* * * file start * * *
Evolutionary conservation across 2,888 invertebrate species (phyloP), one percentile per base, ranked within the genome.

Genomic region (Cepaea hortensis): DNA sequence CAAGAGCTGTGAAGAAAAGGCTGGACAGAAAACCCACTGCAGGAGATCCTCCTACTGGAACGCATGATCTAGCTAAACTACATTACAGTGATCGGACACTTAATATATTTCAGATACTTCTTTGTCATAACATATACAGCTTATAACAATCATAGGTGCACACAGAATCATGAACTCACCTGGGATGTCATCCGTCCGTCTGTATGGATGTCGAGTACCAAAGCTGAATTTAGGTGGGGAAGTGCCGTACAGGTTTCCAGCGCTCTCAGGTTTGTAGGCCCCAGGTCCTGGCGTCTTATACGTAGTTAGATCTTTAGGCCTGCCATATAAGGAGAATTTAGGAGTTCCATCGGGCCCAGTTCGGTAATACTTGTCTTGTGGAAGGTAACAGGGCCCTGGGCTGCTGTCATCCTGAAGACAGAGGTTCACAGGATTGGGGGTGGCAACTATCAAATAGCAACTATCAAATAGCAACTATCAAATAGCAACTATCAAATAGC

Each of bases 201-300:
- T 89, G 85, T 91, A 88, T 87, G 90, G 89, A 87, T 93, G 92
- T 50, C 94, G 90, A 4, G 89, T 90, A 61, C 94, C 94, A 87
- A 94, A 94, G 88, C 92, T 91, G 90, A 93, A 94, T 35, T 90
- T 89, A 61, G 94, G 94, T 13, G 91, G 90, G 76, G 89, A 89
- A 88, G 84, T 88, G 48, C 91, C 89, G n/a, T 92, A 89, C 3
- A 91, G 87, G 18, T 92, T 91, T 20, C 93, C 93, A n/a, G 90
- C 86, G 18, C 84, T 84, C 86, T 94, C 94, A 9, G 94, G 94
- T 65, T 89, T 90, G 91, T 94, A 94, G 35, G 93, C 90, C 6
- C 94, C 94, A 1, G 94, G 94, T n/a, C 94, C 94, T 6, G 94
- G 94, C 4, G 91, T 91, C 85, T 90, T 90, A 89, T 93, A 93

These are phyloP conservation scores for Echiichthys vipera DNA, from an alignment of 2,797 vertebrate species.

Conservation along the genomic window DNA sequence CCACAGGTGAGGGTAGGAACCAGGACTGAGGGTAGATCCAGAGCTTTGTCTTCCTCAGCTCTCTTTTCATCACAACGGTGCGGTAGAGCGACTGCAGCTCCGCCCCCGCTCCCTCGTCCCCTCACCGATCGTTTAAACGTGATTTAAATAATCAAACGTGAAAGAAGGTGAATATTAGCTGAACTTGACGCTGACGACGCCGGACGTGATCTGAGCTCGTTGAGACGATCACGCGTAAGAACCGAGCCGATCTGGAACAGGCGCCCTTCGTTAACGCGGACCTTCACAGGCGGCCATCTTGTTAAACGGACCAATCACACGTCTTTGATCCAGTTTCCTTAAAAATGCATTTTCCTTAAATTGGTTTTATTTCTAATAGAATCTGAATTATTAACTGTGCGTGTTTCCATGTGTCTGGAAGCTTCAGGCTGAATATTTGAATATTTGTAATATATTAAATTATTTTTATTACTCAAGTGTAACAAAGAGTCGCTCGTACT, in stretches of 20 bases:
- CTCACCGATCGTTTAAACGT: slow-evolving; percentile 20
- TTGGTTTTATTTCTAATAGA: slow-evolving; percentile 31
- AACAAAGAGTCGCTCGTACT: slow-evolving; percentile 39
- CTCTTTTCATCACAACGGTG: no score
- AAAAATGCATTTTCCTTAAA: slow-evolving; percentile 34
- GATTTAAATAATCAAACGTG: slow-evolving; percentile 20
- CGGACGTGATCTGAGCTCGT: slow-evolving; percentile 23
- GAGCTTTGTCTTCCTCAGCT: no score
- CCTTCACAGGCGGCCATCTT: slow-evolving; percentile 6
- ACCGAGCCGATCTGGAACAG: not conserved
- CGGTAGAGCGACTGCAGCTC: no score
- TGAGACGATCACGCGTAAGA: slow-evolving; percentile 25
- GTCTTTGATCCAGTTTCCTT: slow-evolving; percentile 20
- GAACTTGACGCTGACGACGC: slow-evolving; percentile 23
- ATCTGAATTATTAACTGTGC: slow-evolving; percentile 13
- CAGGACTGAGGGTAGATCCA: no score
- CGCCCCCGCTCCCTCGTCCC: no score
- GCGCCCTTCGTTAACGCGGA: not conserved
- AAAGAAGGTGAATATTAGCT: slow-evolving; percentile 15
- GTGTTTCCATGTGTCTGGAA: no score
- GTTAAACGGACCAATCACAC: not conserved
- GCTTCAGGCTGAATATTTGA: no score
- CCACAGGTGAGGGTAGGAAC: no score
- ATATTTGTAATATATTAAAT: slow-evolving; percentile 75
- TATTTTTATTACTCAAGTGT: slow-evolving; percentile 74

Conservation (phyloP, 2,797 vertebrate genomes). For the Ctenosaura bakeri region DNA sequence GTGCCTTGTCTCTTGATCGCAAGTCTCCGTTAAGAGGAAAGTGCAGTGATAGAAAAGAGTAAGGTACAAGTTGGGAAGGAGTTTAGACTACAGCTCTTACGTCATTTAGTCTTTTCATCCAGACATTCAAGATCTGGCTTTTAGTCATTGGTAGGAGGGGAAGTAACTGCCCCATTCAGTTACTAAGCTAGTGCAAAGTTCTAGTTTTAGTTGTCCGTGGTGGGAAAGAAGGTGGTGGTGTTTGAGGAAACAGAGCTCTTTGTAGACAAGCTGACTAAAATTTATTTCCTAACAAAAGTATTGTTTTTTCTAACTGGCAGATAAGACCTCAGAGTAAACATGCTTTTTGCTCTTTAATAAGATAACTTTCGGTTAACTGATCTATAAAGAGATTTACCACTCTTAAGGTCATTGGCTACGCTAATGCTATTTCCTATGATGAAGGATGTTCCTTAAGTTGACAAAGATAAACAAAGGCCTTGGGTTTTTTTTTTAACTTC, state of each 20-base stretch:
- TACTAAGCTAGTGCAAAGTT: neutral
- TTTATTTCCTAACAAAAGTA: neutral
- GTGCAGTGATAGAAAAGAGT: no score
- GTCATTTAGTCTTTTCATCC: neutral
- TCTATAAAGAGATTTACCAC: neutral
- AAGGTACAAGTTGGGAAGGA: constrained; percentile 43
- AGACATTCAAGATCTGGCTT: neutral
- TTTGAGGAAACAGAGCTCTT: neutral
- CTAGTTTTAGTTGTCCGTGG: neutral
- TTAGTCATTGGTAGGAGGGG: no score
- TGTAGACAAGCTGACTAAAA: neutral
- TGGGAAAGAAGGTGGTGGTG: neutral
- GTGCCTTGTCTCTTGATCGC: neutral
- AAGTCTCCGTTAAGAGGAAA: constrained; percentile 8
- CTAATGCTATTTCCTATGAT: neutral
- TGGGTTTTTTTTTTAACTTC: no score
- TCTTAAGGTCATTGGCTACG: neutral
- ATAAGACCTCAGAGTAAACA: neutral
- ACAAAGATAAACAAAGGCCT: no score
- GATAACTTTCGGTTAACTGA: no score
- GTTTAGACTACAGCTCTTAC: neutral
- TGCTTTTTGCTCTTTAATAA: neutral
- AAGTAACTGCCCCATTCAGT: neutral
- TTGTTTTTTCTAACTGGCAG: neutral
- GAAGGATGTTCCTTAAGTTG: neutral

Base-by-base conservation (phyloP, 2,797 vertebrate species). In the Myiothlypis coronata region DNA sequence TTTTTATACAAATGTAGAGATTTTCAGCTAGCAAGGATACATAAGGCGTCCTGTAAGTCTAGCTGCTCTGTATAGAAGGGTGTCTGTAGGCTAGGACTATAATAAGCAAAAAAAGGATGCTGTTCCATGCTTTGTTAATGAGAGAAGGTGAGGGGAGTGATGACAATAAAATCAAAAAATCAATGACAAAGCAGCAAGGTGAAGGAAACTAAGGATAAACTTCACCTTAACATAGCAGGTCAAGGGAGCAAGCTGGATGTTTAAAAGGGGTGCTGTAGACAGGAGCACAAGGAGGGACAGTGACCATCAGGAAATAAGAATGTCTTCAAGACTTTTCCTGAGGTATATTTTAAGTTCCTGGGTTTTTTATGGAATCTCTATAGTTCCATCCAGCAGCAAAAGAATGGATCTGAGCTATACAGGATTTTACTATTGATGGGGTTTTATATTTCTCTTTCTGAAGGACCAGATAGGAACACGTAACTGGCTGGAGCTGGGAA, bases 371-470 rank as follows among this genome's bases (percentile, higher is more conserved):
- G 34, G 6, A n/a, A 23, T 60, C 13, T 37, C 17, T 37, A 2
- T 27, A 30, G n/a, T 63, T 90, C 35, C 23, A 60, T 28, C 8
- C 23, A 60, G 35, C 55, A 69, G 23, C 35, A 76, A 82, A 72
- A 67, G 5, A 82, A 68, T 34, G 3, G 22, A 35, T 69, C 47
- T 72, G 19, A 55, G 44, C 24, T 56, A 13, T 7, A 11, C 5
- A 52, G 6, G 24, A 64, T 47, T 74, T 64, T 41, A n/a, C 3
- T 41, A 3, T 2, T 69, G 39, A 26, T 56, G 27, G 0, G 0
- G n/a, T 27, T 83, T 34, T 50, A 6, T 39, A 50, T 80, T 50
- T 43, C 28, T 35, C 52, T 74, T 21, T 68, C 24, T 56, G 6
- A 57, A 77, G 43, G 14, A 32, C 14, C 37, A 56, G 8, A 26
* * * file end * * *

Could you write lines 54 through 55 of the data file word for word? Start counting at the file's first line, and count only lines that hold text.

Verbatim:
- GTGCCTTGTCTCTTGATCGC: neutral
- AAGTCTCCGTTAAGAGGAAA: constrained; percentile 8